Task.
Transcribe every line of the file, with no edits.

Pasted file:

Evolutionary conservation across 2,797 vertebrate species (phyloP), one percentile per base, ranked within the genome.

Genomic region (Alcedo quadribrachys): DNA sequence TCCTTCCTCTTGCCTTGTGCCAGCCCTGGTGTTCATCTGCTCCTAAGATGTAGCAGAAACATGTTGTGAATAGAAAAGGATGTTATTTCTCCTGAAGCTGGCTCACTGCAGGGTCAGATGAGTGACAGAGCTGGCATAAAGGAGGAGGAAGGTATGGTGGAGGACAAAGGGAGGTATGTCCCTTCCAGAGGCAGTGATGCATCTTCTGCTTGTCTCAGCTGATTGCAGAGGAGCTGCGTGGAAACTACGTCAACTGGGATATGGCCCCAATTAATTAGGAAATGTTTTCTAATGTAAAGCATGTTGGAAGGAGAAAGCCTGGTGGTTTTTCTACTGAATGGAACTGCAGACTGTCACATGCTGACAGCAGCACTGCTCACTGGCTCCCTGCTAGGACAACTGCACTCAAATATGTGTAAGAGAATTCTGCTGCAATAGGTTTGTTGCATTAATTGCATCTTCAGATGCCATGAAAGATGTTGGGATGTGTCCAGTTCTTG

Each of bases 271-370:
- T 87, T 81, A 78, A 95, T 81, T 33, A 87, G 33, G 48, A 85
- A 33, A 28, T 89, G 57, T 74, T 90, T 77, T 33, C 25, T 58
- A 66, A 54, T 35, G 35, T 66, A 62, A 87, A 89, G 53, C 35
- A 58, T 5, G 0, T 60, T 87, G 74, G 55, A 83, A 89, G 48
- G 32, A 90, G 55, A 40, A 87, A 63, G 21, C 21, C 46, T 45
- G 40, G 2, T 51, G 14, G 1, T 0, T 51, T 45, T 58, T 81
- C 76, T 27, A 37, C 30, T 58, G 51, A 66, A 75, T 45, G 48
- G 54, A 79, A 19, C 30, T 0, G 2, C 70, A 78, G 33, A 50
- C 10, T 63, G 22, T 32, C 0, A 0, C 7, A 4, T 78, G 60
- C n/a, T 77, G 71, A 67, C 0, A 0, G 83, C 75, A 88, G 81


Evolutionary conservation across 2,797 vertebrate species (phyloP), one percentile per base, ranked within the genome.

Genomic region (Alcedo quadribrachys): DNA sequence TCCTTCCTCTTGCCTTGTGCCAGCCCTGGTGTTCATCTGCTCCTAAGATGTAGCAGAAACATGTTGTGAATAGAAAAGGATGTTATTTCTCCTGAAGCTGGCTCACTGCAGGGTCAGATGAGTGACAGAGCTGGCATAAAGGAGGAGGAAGGTATGGTGGAGGACAAAGGGAGGTATGTCCCTTCCAGAGGCAGTGATGCATCTTCTGCTTGTCTCAGCTGATTGCAGAGGAGCTGCGTGGAAACTACGTCAACTGGGATATGGCCCCAATTAATTAGGAAATGTTTTCTAATGTAAAGCATGTTGGAAGGAGAAAGCCTGGTGGTTTTTCTACTGAATGGAACTGCAGACTGTCACATGCTGACAGCAGCACTGCTCACTGGCTCCCTGCTAGGACAACTGCACTCAAATATGTGTAAGAGAATTCTGCTGCAATAGGTTTGTTGCATTAATTGCATCTTCAGATGCCATGAAAGATGTTGGGATGTGTCCAGTTCTTG

Each of bases 271-370:
- T 87, T 81, A 78, A 95, T 81, T 33, A 87, G 33, G 48, A 85
- A 33, A 28, T 89, G 57, T 74, T 90, T 77, T 33, C 25, T 58
- A 66, A 54, T 35, G 35, T 66, A 62, A 87, A 89, G 53, C 35
- A 58, T 5, G 0, T 60, T 87, G 74, G 55, A 83, A 89, G 48
- G 32, A 90, G 55, A 40, A 87, A 63, G 21, C 21, C 46, T 45
- G 40, G 2, T 51, G 14, G 1, T 0, T 51, T 45, T 58, T 81
- C 76, T 27, A 37, C 30, T 58, G 51, A 66, A 75, T 45, G 48
- G 54, A 79, A 19, C 30, T 0, G 2, C 70, A 78, G 33, A 50
- C 10, T 63, G 22, T 32, C 0, A 0, C 7, A 4, T 78, G 60
- C n/a, T 77, G 71, A 67, C 0, A 0, G 83, C 75, A 88, G 81